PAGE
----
Unfortunately, due to Israeli restrictions currently in place that won’t allow Palestinians from East Jerusalem to cross into Gaza, Ehsan himself won’t be able to join this event. It’s a true shame, as he has been so instrumental in helping to advance sports for people with physical disabilities here and has played an important role in uniting the two sides of the Palestinian Paralympic Committee over the past year. Ehsan, your presence will definitely be missed.
Ehsan Idkaidek (Photo by Al Jazeera)
Getting Started in Gaza
Since I was last in Gaza in February 2015, the Paralympic Committee has managed to bring four new men’s and two new women’s wheelchair basketball clubs on board. This is tremendous progress, and I was amazed and thrilled to hear the game has now reached so many more players than it had just a year ago. I asked the Paralympic Committee to make a plan for how they’d like to structure my visit to – in their view – have the biggest impact on the evolution of their league.
As a result, I spent my first four days here conducting a course for 20 Gazan coaches – twice as many as were here last year – combining classroom theory with on-court practical sessions where they got the chance to coach both new and experienced players in a variety of individual skills and team concepts. I’m so impressed with the assembled group – it includes several members of the able-bodied basketball community, including three players for the men’s able-bodied national basketball team. It’s always fantastic to see people from outside the disabled community getting involved with wheelchair basketball, and Gaza has done a wonderful job of making this integration happen right from the beginning.
The coaches were very engaged and asked fantastic questions throughout the program, though there were a few times where their fervor to get answers got a little out of hand. It’s always a challenge to conduct a class like this in another language because I have to depend on an interpreter to explain to me everything that’s being said by the students (and vice versa, of course). Since Palestinians can get a bit verbose at times – everyone has an opinion on the best answers to everyone else’s questions, even when those questions are being asked only to me – there were instances when a short question would be asked, followed by increasingly loud responses by one, then two, then four, then ten people, leading to everyone in the room trying to yell over the top of each other in what sounded like very aggressive voices (remember, I had no idea what was being said during these repartees). Eventually, I would manage to get everyone to quiet down so my endlessly patient interpreter, Tamara, could explain to me what had been asked. Invariably, the question that had caused the room to explode into a cacophony of raised voices would be something completely innocuous, like, “Is it possible to call two timeouts at the same time if I want to talk to my team for more than a minute?” Each time, once I heard the question translated, I’d burst into laughter in disbelief that that had been the root of the uproar, followed by the entire room of coaches breaking up in laughter at the absurdity of it all.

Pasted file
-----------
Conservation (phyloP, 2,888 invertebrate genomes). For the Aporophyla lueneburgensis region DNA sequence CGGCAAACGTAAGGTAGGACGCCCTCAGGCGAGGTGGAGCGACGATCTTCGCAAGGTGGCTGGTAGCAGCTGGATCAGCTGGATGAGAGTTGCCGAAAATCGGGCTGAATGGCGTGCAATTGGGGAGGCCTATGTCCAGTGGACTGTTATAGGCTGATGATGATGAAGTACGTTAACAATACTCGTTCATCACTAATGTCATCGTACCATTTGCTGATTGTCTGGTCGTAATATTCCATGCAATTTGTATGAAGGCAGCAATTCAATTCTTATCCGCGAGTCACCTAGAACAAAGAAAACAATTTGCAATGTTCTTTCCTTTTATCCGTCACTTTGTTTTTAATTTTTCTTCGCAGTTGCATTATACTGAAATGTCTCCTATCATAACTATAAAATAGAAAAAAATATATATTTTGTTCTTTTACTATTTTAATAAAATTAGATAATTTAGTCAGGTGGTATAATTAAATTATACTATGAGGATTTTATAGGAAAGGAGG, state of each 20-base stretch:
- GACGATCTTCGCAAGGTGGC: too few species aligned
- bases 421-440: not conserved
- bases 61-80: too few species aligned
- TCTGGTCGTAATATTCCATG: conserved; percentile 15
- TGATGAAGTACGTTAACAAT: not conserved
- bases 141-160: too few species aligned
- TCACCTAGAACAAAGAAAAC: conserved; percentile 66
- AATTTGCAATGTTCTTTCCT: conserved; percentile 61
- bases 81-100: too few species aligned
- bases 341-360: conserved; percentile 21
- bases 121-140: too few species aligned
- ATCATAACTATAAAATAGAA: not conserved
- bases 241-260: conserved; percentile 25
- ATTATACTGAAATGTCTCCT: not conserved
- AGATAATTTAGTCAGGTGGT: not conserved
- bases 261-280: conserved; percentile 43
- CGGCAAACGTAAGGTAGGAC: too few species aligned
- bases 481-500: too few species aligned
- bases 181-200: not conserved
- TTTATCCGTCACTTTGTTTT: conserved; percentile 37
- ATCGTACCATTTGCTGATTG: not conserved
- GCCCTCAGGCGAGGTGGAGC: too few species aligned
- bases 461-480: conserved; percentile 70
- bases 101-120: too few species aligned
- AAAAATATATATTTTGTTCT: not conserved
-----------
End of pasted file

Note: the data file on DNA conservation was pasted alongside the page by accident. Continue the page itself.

We all had a wonderful time together during the course, and I think the coaches got a lot out of the experience. Over the coming week, I’ll be working with each of the club teams – men’s and women’s – and their coaches for a day apiece, followed by some competitions and other events next week, as well as the arrival of the team from the West Bank. Things are off to a great start here, and I’m excited to see the momentum continue to build.
Coaches (l-r) Ibrahim 1, Ibrahim 2, and Wahil (Gaza photos by Mohammad Sukhar)
Getting started with coaches and players at our first practical session
Coaches Ahab (left) and Mohammad (nickname “Cashtop”) instruct a new player while I observe and Tamera translates
“You’re seriously all yelling at each other about whether it’s possible to use two timeouts at once? Really??”